Going Global: The Last Decade in Multi-Script Type Design (Gerry Leonidas)

From a faculty member of the world’s leading typeface design program this overview of current issues in non-Latin type design is a treasure of insight. It outlines the stages of global typeface design from the predominance of Latin forms and perspectives to the blossoming of research which has liberated these traditions. In the first stage (‘getting fundamentals right’), we learn about how designers and major institutions began to question the hegemony of Latin scripts and seek to develop non-Latin scripts. The second stage (‘linear families’) saw publishers coming to the forefront in commissioning non-Latin scripts, needing not just one font but families with a range of weights and widths. At stage 2 ½, minority scripts are being developed, non-Western type foundries are flourishing, and innovative typographic families of fonts are maturing. This article is a treasure for indicating from an authority in the field what the trends are in non-Latin typeface design.

Details: Leonidas, Gerry. “Going Global: The Last Decade in Multi-Script Type Design.” Typographica. October 15, 2013. Web. 7 Oct 2015.

Availability: Online via here.


Digital typeface design and font development for twenty-first century Bangla language processing (Fiona Ross)

The most recent publication from Fiona Ross, this fifteen-page article provides a summary of the key considerations that factor into successful contemporary Bengali typeface design. These include technological restrictions, the design brief, character set, character fitting, typeface dimensions and tools. A very helpful presentation of the design issues unique to Bengali typeface design, with much material that is not available in her other publications. Of special interest are the factors involved in considering character fitting, such as the significance of extremely high or low conjuncts in defining the overall height. Ross explains the different types of type for newspapers, books and screens, and how low-contrast and high-contrast fonts fulfill the criteria for each type application. Also the author provides her perspective on the key letters to begin a design with, the key factors and considerations of the design. The article is the opening part of a volume on Bengali language processing issues.

Details: Ross, Fiona. “Digital typeface design and font development for twenty-first century bangla language processing.” Technical Challenges and Design Issues in Bangla Language Processing (2013): 1-15.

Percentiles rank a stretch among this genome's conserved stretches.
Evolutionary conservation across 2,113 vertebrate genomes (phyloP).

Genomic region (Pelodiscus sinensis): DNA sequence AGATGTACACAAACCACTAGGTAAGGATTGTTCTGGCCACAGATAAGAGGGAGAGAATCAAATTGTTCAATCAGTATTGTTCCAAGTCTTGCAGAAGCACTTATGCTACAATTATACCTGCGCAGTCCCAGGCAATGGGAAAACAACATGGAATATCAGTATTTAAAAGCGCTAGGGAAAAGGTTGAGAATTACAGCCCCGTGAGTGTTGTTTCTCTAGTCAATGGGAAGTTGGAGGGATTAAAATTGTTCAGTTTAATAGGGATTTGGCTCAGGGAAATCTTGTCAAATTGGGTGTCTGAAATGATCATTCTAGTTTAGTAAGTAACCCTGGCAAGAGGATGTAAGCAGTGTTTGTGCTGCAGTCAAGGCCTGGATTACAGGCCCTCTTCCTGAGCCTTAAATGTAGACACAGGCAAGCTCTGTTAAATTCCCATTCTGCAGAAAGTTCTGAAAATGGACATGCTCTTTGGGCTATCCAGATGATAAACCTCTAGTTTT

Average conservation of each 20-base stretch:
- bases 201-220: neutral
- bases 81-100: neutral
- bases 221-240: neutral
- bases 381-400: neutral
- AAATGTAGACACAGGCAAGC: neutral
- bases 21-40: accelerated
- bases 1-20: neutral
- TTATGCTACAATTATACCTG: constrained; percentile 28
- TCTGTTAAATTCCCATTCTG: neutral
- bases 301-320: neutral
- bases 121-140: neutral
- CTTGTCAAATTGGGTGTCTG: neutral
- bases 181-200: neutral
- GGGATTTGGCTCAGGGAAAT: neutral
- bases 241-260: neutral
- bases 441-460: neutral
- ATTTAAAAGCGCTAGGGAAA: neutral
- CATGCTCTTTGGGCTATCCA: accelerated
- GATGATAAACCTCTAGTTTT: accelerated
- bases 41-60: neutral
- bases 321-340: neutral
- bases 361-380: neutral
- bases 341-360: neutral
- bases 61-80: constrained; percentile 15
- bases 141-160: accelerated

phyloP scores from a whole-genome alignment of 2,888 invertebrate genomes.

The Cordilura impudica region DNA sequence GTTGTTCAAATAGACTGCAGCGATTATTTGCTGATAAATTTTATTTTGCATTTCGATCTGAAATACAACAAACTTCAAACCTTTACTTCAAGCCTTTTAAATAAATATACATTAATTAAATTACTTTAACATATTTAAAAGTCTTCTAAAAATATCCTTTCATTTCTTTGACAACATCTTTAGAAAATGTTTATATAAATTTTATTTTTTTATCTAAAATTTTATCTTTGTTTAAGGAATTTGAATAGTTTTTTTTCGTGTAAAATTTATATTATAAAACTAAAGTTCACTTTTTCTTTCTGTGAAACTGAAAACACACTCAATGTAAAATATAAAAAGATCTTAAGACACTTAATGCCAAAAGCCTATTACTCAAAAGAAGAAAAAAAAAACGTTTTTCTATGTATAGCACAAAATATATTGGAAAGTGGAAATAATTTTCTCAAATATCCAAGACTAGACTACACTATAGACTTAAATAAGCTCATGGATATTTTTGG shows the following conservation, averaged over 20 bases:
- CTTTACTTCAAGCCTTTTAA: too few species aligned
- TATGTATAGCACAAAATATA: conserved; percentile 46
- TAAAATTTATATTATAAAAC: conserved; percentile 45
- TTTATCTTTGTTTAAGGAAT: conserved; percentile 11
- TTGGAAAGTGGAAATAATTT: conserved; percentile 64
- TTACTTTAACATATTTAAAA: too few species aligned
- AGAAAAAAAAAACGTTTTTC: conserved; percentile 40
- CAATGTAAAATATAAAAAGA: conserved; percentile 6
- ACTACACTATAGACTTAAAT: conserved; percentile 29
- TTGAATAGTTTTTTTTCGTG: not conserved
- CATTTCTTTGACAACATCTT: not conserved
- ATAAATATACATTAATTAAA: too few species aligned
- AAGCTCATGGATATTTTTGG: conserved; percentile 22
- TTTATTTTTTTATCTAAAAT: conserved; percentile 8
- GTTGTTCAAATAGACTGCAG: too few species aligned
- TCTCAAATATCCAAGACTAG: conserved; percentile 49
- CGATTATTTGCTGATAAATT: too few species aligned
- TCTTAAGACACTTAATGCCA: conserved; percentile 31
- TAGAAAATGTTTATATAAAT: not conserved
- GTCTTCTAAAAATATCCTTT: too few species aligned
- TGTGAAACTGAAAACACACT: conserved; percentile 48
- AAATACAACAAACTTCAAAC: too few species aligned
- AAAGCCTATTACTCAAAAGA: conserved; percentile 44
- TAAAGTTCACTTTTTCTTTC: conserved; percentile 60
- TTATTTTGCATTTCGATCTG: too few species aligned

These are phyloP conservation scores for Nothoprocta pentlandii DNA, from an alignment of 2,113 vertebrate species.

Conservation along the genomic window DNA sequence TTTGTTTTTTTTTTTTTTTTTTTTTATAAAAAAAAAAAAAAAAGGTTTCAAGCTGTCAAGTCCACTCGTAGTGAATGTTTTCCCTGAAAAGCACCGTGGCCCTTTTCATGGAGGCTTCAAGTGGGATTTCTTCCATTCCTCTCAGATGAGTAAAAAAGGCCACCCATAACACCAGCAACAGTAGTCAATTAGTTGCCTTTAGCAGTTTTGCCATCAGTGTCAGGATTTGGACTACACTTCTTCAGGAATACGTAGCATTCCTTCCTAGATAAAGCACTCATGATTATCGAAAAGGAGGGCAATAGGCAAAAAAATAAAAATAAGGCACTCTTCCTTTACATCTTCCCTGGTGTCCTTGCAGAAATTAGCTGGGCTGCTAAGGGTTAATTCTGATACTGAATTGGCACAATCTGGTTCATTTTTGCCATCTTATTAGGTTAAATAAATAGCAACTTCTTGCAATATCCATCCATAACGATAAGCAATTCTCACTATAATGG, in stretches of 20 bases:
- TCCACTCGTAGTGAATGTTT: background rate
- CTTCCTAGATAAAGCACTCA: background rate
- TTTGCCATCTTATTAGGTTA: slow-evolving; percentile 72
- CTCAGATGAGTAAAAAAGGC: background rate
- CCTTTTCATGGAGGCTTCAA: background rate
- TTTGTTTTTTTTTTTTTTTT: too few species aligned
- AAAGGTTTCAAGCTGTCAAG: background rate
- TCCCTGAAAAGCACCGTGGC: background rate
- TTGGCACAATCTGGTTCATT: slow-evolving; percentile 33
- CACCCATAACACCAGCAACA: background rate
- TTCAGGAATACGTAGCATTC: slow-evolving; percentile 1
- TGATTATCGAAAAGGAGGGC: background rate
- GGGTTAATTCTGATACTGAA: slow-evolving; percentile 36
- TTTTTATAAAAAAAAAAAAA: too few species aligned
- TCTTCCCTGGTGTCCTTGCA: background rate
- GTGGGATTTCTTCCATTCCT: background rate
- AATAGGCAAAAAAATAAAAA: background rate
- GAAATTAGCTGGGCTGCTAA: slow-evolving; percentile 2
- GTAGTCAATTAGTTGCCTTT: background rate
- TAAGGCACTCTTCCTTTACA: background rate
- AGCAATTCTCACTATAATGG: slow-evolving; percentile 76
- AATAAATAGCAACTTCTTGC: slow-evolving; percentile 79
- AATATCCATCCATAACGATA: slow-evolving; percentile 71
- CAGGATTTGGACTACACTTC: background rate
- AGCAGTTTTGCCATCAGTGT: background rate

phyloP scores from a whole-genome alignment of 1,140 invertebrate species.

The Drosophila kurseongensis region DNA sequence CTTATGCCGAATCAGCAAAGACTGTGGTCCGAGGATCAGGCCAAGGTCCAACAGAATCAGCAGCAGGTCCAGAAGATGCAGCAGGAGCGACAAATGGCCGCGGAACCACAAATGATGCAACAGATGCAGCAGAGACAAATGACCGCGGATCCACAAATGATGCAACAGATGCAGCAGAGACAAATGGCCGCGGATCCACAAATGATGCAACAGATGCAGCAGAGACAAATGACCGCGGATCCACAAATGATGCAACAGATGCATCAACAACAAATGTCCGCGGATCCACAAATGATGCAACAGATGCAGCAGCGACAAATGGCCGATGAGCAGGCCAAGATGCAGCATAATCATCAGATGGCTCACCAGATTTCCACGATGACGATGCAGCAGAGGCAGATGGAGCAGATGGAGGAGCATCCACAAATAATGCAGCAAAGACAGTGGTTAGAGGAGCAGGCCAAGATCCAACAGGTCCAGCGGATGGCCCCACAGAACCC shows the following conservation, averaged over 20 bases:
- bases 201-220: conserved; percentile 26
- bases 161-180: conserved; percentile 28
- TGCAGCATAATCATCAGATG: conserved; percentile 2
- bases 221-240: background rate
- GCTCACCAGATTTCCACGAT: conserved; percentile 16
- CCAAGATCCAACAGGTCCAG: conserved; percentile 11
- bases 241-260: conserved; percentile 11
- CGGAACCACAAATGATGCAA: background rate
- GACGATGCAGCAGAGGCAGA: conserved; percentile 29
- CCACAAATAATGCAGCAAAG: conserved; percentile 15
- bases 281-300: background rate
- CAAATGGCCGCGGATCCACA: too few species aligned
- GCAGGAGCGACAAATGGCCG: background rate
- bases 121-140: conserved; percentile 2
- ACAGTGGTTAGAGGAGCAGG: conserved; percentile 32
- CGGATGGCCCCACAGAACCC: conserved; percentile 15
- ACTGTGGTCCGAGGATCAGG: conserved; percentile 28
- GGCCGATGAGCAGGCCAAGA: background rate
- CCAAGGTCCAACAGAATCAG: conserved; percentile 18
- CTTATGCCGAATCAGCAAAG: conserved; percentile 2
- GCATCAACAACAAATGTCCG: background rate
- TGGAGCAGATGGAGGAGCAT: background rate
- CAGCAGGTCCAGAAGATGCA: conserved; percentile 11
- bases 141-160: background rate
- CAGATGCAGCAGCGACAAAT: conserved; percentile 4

Availability: You can see part of it via Google Books here, but the best way to get the full article is to buy that chapter direct from the publisher here ($30) and download the pdf.

Non-Latin typesetting in the digital age (Fiona Ross)

This article summarizes the unique issues that non-Latin typesetting faces, notably large character sets, complex positioning rules and therefore prohibitive design costs and technological constraints. She describes how in the nineteen century the trend for non-Latin scripts was to reduce the number of characters and simplify, and this led to an extreme dichotomy between chirography and print in India to the point where they were mutually unintelligible. The author charts the history of how these problems have been faced since the beginning of printing through the emergence of the digital age and now the contemporary scene. Since the emergence of digital and phototypesetting, the opportunities have expanded such that excellence in non-Latin type design are both desirable and realizable. Extensive examples are given from Bengali, Urdu, Thai, Devnagari and other scripts. This article shows some of the key benefits and opportunities that the digital age has opened up for Bengali typeface design.

Details: Ross, Fiona. “Non-Latin typesetting in the digital age.” Computers and Typography 2, Volume 2 (2002) Bristol: Intellect Books.

Availability: I could only find part of the article in google books here.

Image Making of the Letter Forms. Inspiration from Indian Image Making for Font Design (Bokila Prasad and Shilpa Ranadeb)

Expressing a need for new inspiration in Indic typeface design, the author proposes the Indian traditional proportions and grid systems of image/idol-making as an inspiration for typefaces. The first few pages describe how traditional idol-making in India uses a very specific grid system to manage and describe proportions. These insights are derived from the research of Alice Boner into medieval sculpture. The authors show the relevance this has for Indic scripts, in particular the use of an ‘angular grid’, meaning a target-shaped grid that is set at a defined angle. This is not exactly what is used in Indian sculpture, but a simplified version of it. This can help guide letterform formation in Bengali scripts. The article is a good expression of what current thought and practice is in the Indian University context regarding Indic typeface design inspiration, and as such reveals some areas of focus and exploration that haven’t been adequately pursued, such as contemporary calligraphy and lettering.

Details: Bokila, Prasad and Shilpa Ranadeb. “Image Making of the Letter Forms. Inspiration from Indian Image Making for Font Design” ICORD 11: Proceedings of the 3rd International Conference on Research into Design Engineering, Bangalore, India, 10 Jan 2011. Web. 10 Oct 2015.

Availability: Read or download in full from the website here.

Anatomy of Bengali Letterforms: A Semiotic Study (Subhajit Chandra, Bokil Prasad, and Udaya Kumar Dharmalingam)